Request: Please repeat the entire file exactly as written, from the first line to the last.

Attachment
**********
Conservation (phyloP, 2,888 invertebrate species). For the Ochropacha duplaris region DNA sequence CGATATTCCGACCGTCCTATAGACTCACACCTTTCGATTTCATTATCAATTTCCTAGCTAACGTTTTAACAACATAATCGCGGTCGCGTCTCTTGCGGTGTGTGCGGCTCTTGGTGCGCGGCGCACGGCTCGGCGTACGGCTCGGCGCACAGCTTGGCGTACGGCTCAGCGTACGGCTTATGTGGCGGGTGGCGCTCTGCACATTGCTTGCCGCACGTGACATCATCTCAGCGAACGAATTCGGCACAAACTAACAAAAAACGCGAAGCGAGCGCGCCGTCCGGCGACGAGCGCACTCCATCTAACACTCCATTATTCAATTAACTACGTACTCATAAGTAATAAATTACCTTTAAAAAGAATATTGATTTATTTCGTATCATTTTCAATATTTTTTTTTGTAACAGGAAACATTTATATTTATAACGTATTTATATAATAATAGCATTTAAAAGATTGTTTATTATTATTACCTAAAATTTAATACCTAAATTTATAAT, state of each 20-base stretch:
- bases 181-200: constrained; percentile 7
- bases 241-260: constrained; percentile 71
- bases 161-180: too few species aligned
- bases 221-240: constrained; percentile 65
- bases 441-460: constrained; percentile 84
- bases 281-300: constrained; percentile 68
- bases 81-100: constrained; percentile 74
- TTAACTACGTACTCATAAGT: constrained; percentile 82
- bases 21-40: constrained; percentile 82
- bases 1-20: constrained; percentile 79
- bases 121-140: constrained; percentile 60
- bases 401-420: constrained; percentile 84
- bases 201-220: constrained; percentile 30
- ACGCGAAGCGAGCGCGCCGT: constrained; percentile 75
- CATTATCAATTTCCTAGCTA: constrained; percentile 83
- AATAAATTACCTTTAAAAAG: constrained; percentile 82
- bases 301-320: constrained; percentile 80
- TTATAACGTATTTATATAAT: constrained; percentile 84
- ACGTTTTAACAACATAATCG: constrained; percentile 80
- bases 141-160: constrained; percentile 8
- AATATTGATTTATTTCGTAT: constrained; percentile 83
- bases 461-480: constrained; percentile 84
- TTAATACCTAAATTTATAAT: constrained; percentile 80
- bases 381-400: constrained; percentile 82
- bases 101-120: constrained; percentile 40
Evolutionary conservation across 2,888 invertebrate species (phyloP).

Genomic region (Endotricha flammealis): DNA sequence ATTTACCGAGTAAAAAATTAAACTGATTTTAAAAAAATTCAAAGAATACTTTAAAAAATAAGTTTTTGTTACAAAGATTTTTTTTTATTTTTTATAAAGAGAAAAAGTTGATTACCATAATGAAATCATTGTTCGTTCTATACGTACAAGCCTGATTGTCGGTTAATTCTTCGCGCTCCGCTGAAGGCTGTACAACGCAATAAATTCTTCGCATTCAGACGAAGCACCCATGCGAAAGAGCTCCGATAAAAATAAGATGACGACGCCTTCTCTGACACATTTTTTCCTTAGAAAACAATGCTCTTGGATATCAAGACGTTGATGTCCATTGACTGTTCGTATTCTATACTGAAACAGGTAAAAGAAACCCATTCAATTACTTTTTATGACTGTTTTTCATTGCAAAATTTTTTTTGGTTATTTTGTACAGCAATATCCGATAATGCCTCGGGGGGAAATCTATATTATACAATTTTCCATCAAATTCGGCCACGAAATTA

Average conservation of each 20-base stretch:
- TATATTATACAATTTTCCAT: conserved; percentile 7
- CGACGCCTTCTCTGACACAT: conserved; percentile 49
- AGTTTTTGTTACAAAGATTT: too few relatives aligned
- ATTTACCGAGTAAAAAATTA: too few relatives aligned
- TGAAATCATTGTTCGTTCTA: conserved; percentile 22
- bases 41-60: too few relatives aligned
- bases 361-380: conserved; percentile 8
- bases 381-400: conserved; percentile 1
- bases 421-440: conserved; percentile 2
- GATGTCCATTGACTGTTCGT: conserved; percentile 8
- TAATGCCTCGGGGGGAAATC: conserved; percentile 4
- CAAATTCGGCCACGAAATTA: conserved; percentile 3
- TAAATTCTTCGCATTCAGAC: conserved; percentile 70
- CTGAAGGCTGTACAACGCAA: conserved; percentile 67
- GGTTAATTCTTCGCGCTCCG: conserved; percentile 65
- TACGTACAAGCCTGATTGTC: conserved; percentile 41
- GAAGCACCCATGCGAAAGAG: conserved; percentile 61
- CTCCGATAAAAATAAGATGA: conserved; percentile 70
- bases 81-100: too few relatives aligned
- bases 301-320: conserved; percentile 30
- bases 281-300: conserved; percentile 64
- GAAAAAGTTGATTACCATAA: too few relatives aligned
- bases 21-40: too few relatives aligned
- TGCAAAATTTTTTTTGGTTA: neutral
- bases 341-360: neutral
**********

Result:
Conservation (phyloP, 2,888 invertebrate species). For the Ochropacha duplaris region DNA sequence CGATATTCCGACCGTCCTATAGACTCACACCTTTCGATTTCATTATCAATTTCCTAGCTAACGTTTTAACAACATAATCGCGGTCGCGTCTCTTGCGGTGTGTGCGGCTCTTGGTGCGCGGCGCACGGCTCGGCGTACGGCTCGGCGCACAGCTTGGCGTACGGCTCAGCGTACGGCTTATGTGGCGGGTGGCGCTCTGCACATTGCTTGCCGCACGTGACATCATCTCAGCGAACGAATTCGGCACAAACTAACAAAAAACGCGAAGCGAGCGCGCCGTCCGGCGACGAGCGCACTCCATCTAACACTCCATTATTCAATTAACTACGTACTCATAAGTAATAAATTACCTTTAAAAAGAATATTGATTTATTTCGTATCATTTTCAATATTTTTTTTTGTAACAGGAAACATTTATATTTATAACGTATTTATATAATAATAGCATTTAAAAGATTGTTTATTATTATTACCTAAAATTTAATACCTAAATTTATAAT, state of each 20-base stretch:
- bases 181-200: constrained; percentile 7
- bases 241-260: constrained; percentile 71
- bases 161-180: too few species aligned
- bases 221-240: constrained; percentile 65
- bases 441-460: constrained; percentile 84
- bases 281-300: constrained; percentile 68
- bases 81-100: constrained; percentile 74
- TTAACTACGTACTCATAAGT: constrained; percentile 82
- bases 21-40: constrained; percentile 82
- bases 1-20: constrained; percentile 79
- bases 121-140: constrained; percentile 60
- bases 401-420: constrained; percentile 84
- bases 201-220: constrained; percentile 30
- ACGCGAAGCGAGCGCGCCGT: constrained; percentile 75
- CATTATCAATTTCCTAGCTA: constrained; percentile 83
- AATAAATTACCTTTAAAAAG: constrained; percentile 82
- bases 301-320: constrained; percentile 80
- TTATAACGTATTTATATAAT: constrained; percentile 84
- ACGTTTTAACAACATAATCG: constrained; percentile 80
- bases 141-160: constrained; percentile 8
- AATATTGATTTATTTCGTAT: constrained; percentile 83
- bases 461-480: constrained; percentile 84
- TTAATACCTAAATTTATAAT: constrained; percentile 80
- bases 381-400: constrained; percentile 82
- bases 101-120: constrained; percentile 40
Evolutionary conservation across 2,888 invertebrate species (phyloP).

Genomic region (Endotricha flammealis): DNA sequence ATTTACCGAGTAAAAAATTAAACTGATTTTAAAAAAATTCAAAGAATACTTTAAAAAATAAGTTTTTGTTACAAAGATTTTTTTTTATTTTTTATAAAGAGAAAAAGTTGATTACCATAATGAAATCATTGTTCGTTCTATACGTACAAGCCTGATTGTCGGTTAATTCTTCGCGCTCCGCTGAAGGCTGTACAACGCAATAAATTCTTCGCATTCAGACGAAGCACCCATGCGAAAGAGCTCCGATAAAAATAAGATGACGACGCCTTCTCTGACACATTTTTTCCTTAGAAAACAATGCTCTTGGATATCAAGACGTTGATGTCCATTGACTGTTCGTATTCTATACTGAAACAGGTAAAAGAAACCCATTCAATTACTTTTTATGACTGTTTTTCATTGCAAAATTTTTTTTGGTTATTTTGTACAGCAATATCCGATAATGCCTCGGGGGGAAATCTATATTATACAATTTTCCATCAAATTCGGCCACGAAATTA

Average conservation of each 20-base stretch:
- TATATTATACAATTTTCCAT: conserved; percentile 7
- CGACGCCTTCTCTGACACAT: conserved; percentile 49
- AGTTTTTGTTACAAAGATTT: too few relatives aligned
- ATTTACCGAGTAAAAAATTA: too few relatives aligned
- TGAAATCATTGTTCGTTCTA: conserved; percentile 22
- bases 41-60: too few relatives aligned
- bases 361-380: conserved; percentile 8
- bases 381-400: conserved; percentile 1
- bases 421-440: conserved; percentile 2
- GATGTCCATTGACTGTTCGT: conserved; percentile 8
- TAATGCCTCGGGGGGAAATC: conserved; percentile 4
- CAAATTCGGCCACGAAATTA: conserved; percentile 3
- TAAATTCTTCGCATTCAGAC: conserved; percentile 70
- CTGAAGGCTGTACAACGCAA: conserved; percentile 67
- GGTTAATTCTTCGCGCTCCG: conserved; percentile 65
- TACGTACAAGCCTGATTGTC: conserved; percentile 41
- GAAGCACCCATGCGAAAGAG: conserved; percentile 61
- CTCCGATAAAAATAAGATGA: conserved; percentile 70
- bases 81-100: too few relatives aligned
- bases 301-320: conserved; percentile 30
- bases 281-300: conserved; percentile 64
- GAAAAAGTTGATTACCATAA: too few relatives aligned
- bases 21-40: too few relatives aligned
- TGCAAAATTTTTTTTGGTTA: neutral
- bases 341-360: neutral